Essays on Overall Reflection of Globalization Coursework

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The paper "Overall Reflection of Globalization " is an outstanding example of business coursework.   I cannot quite recollect the very first time I encountered or even heard of ‘ globalization. ’ Maybe it was when I was almost completing my high school or maybe I just read it online a couple of months ago. To me, if this aspect of globalization were not reintroduced to me in my class and through further reading, then I would forever have had a very shallow understanding of this important concept. If someone just bumped to me and asked me what globalization was, I would just answer them that it is the way the world has become interconnected.

In what aspects is what I do not know as well as how the future looks like regarding globalization. Thanks to this year of schooling, and more so, Friedman’ s book, ‘ The World is Flat, ’ I have a reshaped my understanding of globalization and how my surrounding world functions. This reflective piece of work will evaluate the overall reflection of globalization and how it relates to my life and my career. I now appreciate the fact that we are currently living in a rather exciting time where our world has been interestingly interconnected globally.

In its broad sense of understanding, globalization refers to the processes or mechanisms which enhance the movement of information, people, ideologies, technology, and culture across the globe. This is evident in the technology that we use, the songs that can be heard from the radios, and the movies we watch from across the world, the fashion that we witness, and even the way people can easily migrate from one country to the other and obtain citizenship in their new country.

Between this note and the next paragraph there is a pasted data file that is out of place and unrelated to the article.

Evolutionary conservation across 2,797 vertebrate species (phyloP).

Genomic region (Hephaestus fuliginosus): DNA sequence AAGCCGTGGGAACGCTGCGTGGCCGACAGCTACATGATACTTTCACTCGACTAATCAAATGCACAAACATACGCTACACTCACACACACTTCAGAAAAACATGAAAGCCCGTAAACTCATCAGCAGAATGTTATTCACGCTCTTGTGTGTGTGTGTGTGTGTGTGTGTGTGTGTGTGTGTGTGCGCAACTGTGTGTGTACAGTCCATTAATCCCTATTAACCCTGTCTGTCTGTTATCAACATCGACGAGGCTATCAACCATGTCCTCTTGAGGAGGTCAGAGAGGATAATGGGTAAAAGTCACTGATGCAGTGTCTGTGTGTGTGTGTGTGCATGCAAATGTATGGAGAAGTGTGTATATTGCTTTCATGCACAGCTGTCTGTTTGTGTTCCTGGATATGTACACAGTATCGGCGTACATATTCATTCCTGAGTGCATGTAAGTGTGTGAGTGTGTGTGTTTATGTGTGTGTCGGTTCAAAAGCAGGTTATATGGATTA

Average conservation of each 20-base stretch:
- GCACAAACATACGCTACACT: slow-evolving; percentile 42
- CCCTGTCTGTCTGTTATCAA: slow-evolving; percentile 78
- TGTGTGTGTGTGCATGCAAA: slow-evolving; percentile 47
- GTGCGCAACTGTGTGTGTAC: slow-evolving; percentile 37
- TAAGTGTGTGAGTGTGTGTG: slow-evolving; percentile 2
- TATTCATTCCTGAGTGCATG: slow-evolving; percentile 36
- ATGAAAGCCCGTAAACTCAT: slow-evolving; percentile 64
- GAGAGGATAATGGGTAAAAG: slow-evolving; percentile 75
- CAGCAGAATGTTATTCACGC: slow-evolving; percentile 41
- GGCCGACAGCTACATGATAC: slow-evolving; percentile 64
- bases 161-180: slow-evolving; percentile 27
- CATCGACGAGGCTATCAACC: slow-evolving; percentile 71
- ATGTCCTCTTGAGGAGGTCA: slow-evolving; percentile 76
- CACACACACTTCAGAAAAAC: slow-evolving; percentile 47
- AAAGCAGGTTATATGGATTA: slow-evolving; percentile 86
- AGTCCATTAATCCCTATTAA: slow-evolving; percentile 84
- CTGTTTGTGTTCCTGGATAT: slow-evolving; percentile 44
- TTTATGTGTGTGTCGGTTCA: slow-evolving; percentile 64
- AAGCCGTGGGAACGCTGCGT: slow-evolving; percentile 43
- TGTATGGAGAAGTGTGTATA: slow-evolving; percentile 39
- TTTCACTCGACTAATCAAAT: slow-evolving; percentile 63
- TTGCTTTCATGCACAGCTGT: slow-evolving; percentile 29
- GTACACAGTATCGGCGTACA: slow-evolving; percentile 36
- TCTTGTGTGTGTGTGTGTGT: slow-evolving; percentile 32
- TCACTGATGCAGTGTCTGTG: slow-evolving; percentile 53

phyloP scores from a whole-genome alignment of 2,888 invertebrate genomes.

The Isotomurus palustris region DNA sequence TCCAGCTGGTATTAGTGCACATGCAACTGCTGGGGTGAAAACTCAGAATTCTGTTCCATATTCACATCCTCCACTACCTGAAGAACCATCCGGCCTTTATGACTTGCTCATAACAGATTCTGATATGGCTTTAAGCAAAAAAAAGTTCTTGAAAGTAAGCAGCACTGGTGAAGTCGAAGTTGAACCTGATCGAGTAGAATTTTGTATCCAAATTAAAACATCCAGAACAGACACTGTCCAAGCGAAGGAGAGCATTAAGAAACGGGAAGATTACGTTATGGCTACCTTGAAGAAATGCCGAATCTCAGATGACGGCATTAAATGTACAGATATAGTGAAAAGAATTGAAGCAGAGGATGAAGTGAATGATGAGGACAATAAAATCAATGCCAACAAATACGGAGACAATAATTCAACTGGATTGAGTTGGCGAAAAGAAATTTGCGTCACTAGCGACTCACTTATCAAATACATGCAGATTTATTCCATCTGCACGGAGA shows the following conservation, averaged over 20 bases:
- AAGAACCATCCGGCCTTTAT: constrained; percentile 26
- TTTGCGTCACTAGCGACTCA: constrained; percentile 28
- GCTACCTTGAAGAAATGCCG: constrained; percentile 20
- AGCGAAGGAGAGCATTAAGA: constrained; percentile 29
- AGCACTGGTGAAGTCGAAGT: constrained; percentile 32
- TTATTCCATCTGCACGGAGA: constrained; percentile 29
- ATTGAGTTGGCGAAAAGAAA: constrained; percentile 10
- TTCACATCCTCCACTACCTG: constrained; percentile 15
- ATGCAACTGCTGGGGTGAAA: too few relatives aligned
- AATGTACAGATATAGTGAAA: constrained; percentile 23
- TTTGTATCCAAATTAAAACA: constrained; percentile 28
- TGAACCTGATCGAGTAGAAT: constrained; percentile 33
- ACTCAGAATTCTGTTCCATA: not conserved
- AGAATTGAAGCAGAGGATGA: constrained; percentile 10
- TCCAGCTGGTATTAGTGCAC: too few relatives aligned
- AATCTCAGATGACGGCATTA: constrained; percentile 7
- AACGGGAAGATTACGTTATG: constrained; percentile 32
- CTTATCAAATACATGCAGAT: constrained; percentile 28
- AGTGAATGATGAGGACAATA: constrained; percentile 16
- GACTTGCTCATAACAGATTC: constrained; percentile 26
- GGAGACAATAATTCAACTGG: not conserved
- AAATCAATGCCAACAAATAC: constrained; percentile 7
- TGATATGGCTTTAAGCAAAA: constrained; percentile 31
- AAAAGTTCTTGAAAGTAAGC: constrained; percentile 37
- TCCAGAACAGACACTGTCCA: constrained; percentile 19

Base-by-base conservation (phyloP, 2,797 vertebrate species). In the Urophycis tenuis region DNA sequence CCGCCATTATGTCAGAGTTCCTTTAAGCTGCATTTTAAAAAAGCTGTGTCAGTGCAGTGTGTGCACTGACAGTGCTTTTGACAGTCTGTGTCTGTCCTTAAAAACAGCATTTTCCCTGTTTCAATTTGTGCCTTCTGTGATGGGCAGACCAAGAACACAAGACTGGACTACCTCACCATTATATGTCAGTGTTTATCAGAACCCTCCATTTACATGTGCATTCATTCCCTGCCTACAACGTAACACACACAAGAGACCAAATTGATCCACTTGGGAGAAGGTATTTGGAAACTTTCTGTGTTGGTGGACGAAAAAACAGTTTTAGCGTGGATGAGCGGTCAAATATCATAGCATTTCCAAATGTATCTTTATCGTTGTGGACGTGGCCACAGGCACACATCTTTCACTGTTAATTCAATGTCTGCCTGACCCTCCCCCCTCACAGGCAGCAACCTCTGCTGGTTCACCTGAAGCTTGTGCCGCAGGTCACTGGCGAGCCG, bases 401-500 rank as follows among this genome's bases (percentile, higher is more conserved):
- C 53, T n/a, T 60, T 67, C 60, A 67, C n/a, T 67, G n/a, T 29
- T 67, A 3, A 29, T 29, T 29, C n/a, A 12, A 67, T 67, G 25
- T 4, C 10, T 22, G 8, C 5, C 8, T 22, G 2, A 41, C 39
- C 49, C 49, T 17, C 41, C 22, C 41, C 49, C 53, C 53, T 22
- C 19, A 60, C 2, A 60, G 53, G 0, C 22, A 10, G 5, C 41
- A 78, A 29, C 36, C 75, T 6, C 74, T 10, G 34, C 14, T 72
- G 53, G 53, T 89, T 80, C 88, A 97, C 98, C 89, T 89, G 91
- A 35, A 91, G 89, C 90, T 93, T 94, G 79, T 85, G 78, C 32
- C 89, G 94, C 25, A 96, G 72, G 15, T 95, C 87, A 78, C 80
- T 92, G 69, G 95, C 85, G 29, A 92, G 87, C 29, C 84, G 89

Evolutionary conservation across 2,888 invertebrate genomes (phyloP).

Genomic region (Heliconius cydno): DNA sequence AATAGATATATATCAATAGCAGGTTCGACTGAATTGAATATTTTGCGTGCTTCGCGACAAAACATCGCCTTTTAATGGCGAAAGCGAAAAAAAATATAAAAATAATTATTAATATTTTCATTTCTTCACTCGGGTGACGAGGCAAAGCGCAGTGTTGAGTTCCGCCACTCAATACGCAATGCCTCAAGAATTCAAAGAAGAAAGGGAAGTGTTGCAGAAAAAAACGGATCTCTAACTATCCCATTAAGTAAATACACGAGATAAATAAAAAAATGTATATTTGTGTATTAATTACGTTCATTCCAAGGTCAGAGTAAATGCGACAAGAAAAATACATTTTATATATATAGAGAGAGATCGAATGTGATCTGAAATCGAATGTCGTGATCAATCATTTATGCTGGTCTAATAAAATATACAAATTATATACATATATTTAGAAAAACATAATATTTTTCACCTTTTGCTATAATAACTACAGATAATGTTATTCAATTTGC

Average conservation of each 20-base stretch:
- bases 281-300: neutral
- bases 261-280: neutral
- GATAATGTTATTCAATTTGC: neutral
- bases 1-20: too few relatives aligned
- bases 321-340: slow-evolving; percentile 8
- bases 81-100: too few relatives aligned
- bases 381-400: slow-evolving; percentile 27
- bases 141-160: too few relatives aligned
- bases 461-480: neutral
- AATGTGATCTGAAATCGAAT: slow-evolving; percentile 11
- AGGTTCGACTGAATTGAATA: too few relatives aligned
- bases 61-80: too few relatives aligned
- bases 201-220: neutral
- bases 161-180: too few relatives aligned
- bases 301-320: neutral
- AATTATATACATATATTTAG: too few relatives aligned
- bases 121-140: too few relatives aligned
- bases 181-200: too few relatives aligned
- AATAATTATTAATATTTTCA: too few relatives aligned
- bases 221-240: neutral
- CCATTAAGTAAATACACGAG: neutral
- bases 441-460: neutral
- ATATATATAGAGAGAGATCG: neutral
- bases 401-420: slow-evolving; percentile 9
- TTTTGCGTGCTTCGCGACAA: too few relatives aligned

All of this stuff has been connected to globalization in one way or the other which continues spreading its impact all across the entire world. Friedman, in his book ‘ The World is Flat’ , has openly discussed the constant changes which have been witnessed for the last decade or so; changes which have more or less levelled the playing field of every person and country in the world (Friedman, 2012). These changes or events are what he refers to as the ‘ world’ s flatteners’ which have enabled different people in the world to connect on a global scale in a very comfortable and convenient manner.

Examples of these events that Friedman documents include the Netscape, the collapse of the Berlin Wall, outsourcing, uploading, and offshoring among others (Friedman, 2012). I think what is interesting about this globalization is that in the same rate at which the world is undergoing an enhanced rate of change so does it get battered by the same enhanced turbulence of the same change that globalization brings.

For example, I did some research on how globalization impacts businesses and one thing that stood out was the amount of pressure which it has bestowed on the businesses and necessitating them to change as the world changes for them to thrive in their respective sectors. It is everyone’ s dream, including mine, to be associated with countries that perform well. I always aspired to be posted or transferred to countries that did well, and like most of my colleagues, everyone dreaded to be posted in countries or regions that were not performing quite well and had fewer resources.

This is regarding infrastructure, technology, living and working conditions among other factors. However, my perception of all this is gradually changing. I feel almost comfortable working anywhere in this world; in whichever country. As Friedman explains, in about thirty-five years back, one would prefer being born as a bright student in Brooklyn as compared to being born as a genius student in Bangalore simply because of the variations of opportunities in these two places (Friedman, 2012). Currently, thanks to globalization, things have changed.

Since the ‘ world is flat, ’ then one would prefer being born as a genius in Bangalore because they could easily connect and collaborate just as if they were born in Brooklyn (Friedman, 2012).


Friedman, T. (2012). The world is flat. 1st ed. Retrieved 20th March 2017 from
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